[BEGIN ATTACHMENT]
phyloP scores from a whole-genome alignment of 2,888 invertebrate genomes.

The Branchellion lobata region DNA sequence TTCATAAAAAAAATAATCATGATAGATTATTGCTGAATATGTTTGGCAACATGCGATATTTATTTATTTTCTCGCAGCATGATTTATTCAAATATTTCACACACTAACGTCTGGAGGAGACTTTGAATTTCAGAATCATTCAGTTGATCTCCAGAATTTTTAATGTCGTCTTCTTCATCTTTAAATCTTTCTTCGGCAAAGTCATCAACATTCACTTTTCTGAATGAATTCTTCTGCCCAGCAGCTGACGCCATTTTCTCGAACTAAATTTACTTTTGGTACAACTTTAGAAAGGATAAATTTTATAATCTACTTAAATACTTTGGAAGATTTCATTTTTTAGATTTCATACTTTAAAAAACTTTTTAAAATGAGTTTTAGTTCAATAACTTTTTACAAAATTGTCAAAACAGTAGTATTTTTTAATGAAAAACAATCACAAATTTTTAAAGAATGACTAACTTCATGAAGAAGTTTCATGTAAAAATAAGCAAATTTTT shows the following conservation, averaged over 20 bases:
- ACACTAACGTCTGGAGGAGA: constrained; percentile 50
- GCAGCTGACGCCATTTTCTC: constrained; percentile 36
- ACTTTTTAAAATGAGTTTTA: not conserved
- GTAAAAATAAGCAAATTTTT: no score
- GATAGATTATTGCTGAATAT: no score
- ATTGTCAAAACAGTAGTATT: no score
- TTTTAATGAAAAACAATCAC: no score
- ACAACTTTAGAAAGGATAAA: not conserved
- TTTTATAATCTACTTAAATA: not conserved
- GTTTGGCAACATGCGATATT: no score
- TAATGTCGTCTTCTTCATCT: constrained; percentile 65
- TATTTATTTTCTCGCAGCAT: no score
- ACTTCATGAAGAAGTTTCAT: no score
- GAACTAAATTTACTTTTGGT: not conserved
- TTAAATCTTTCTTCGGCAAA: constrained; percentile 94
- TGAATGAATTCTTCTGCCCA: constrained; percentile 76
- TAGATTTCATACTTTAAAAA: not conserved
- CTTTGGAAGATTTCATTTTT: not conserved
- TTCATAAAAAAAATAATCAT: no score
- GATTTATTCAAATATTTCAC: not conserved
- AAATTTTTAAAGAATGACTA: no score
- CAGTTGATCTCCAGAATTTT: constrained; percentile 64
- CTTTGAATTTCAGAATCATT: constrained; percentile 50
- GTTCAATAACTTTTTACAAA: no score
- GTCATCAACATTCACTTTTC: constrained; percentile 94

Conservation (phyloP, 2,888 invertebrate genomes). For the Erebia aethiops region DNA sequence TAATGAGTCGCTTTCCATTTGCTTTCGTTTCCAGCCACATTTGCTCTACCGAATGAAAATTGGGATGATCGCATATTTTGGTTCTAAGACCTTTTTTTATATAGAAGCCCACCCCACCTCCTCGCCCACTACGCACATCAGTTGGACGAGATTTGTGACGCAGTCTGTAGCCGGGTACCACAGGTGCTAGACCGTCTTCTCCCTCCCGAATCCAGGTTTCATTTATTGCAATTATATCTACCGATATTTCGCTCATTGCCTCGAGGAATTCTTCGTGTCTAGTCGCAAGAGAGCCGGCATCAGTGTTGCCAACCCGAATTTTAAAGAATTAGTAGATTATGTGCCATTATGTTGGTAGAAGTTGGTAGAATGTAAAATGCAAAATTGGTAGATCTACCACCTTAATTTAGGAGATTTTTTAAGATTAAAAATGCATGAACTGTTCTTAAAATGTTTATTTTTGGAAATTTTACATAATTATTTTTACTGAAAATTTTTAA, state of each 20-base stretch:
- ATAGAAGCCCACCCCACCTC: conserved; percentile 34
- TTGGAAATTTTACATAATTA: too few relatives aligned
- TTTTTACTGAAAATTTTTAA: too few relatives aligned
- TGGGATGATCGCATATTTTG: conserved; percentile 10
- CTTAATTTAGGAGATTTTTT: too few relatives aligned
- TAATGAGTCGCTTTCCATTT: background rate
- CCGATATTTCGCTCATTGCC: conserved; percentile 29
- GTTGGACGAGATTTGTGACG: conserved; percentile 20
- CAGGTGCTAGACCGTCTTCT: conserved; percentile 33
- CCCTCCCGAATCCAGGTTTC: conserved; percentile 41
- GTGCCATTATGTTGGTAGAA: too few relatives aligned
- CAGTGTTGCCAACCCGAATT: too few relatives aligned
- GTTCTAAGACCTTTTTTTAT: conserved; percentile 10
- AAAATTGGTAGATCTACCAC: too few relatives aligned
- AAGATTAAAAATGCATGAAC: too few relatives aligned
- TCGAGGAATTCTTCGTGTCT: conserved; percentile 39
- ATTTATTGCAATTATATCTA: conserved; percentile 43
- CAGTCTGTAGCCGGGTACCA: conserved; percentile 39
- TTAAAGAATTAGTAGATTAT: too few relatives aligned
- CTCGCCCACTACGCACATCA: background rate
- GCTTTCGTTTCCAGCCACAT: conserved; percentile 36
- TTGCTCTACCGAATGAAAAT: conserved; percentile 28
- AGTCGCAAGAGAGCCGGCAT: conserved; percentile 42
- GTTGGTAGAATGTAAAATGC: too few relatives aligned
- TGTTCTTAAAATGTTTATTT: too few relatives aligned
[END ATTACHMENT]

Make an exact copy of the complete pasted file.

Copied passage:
phyloP scores from a whole-genome alignment of 2,888 invertebrate genomes.

The Branchellion lobata region DNA sequence TTCATAAAAAAAATAATCATGATAGATTATTGCTGAATATGTTTGGCAACATGCGATATTTATTTATTTTCTCGCAGCATGATTTATTCAAATATTTCACACACTAACGTCTGGAGGAGACTTTGAATTTCAGAATCATTCAGTTGATCTCCAGAATTTTTAATGTCGTCTTCTTCATCTTTAAATCTTTCTTCGGCAAAGTCATCAACATTCACTTTTCTGAATGAATTCTTCTGCCCAGCAGCTGACGCCATTTTCTCGAACTAAATTTACTTTTGGTACAACTTTAGAAAGGATAAATTTTATAATCTACTTAAATACTTTGGAAGATTTCATTTTTTAGATTTCATACTTTAAAAAACTTTTTAAAATGAGTTTTAGTTCAATAACTTTTTACAAAATTGTCAAAACAGTAGTATTTTTTAATGAAAAACAATCACAAATTTTTAAAGAATGACTAACTTCATGAAGAAGTTTCATGTAAAAATAAGCAAATTTTT shows the following conservation, averaged over 20 bases:
- ACACTAACGTCTGGAGGAGA: constrained; percentile 50
- GCAGCTGACGCCATTTTCTC: constrained; percentile 36
- ACTTTTTAAAATGAGTTTTA: not conserved
- GTAAAAATAAGCAAATTTTT: no score
- GATAGATTATTGCTGAATAT: no score
- ATTGTCAAAACAGTAGTATT: no score
- TTTTAATGAAAAACAATCAC: no score
- ACAACTTTAGAAAGGATAAA: not conserved
- TTTTATAATCTACTTAAATA: not conserved
- GTTTGGCAACATGCGATATT: no score
- TAATGTCGTCTTCTTCATCT: constrained; percentile 65
- TATTTATTTTCTCGCAGCAT: no score
- ACTTCATGAAGAAGTTTCAT: no score
- GAACTAAATTTACTTTTGGT: not conserved
- TTAAATCTTTCTTCGGCAAA: constrained; percentile 94
- TGAATGAATTCTTCTGCCCA: constrained; percentile 76
- TAGATTTCATACTTTAAAAA: not conserved
- CTTTGGAAGATTTCATTTTT: not conserved
- TTCATAAAAAAAATAATCAT: no score
- GATTTATTCAAATATTTCAC: not conserved
- AAATTTTTAAAGAATGACTA: no score
- CAGTTGATCTCCAGAATTTT: constrained; percentile 64
- CTTTGAATTTCAGAATCATT: constrained; percentile 50
- GTTCAATAACTTTTTACAAA: no score
- GTCATCAACATTCACTTTTC: constrained; percentile 94

Conservation (phyloP, 2,888 invertebrate genomes). For the Erebia aethiops region DNA sequence TAATGAGTCGCTTTCCATTTGCTTTCGTTTCCAGCCACATTTGCTCTACCGAATGAAAATTGGGATGATCGCATATTTTGGTTCTAAGACCTTTTTTTATATAGAAGCCCACCCCACCTCCTCGCCCACTACGCACATCAGTTGGACGAGATTTGTGACGCAGTCTGTAGCCGGGTACCACAGGTGCTAGACCGTCTTCTCCCTCCCGAATCCAGGTTTCATTTATTGCAATTATATCTACCGATATTTCGCTCATTGCCTCGAGGAATTCTTCGTGTCTAGTCGCAAGAGAGCCGGCATCAGTGTTGCCAACCCGAATTTTAAAGAATTAGTAGATTATGTGCCATTATGTTGGTAGAAGTTGGTAGAATGTAAAATGCAAAATTGGTAGATCTACCACCTTAATTTAGGAGATTTTTTAAGATTAAAAATGCATGAACTGTTCTTAAAATGTTTATTTTTGGAAATTTTACATAATTATTTTTACTGAAAATTTTTAA, state of each 20-base stretch:
- ATAGAAGCCCACCCCACCTC: conserved; percentile 34
- TTGGAAATTTTACATAATTA: too few relatives aligned
- TTTTTACTGAAAATTTTTAA: too few relatives aligned
- TGGGATGATCGCATATTTTG: conserved; percentile 10
- CTTAATTTAGGAGATTTTTT: too few relatives aligned
- TAATGAGTCGCTTTCCATTT: background rate
- CCGATATTTCGCTCATTGCC: conserved; percentile 29
- GTTGGACGAGATTTGTGACG: conserved; percentile 20
- CAGGTGCTAGACCGTCTTCT: conserved; percentile 33
- CCCTCCCGAATCCAGGTTTC: conserved; percentile 41
- GTGCCATTATGTTGGTAGAA: too few relatives aligned
- CAGTGTTGCCAACCCGAATT: too few relatives aligned
- GTTCTAAGACCTTTTTTTAT: conserved; percentile 10
- AAAATTGGTAGATCTACCAC: too few relatives aligned
- AAGATTAAAAATGCATGAAC: too few relatives aligned
- TCGAGGAATTCTTCGTGTCT: conserved; percentile 39
- ATTTATTGCAATTATATCTA: conserved; percentile 43
- CAGTCTGTAGCCGGGTACCA: conserved; percentile 39
- TTAAAGAATTAGTAGATTAT: too few relatives aligned
- CTCGCCCACTACGCACATCA: background rate
- GCTTTCGTTTCCAGCCACAT: conserved; percentile 36
- TTGCTCTACCGAATGAAAAT: conserved; percentile 28
- AGTCGCAAGAGAGCCGGCAT: conserved; percentile 42
- GTTGGTAGAATGTAAAATGC: too few relatives aligned
- TGTTCTTAAAATGTTTATTT: too few relatives aligned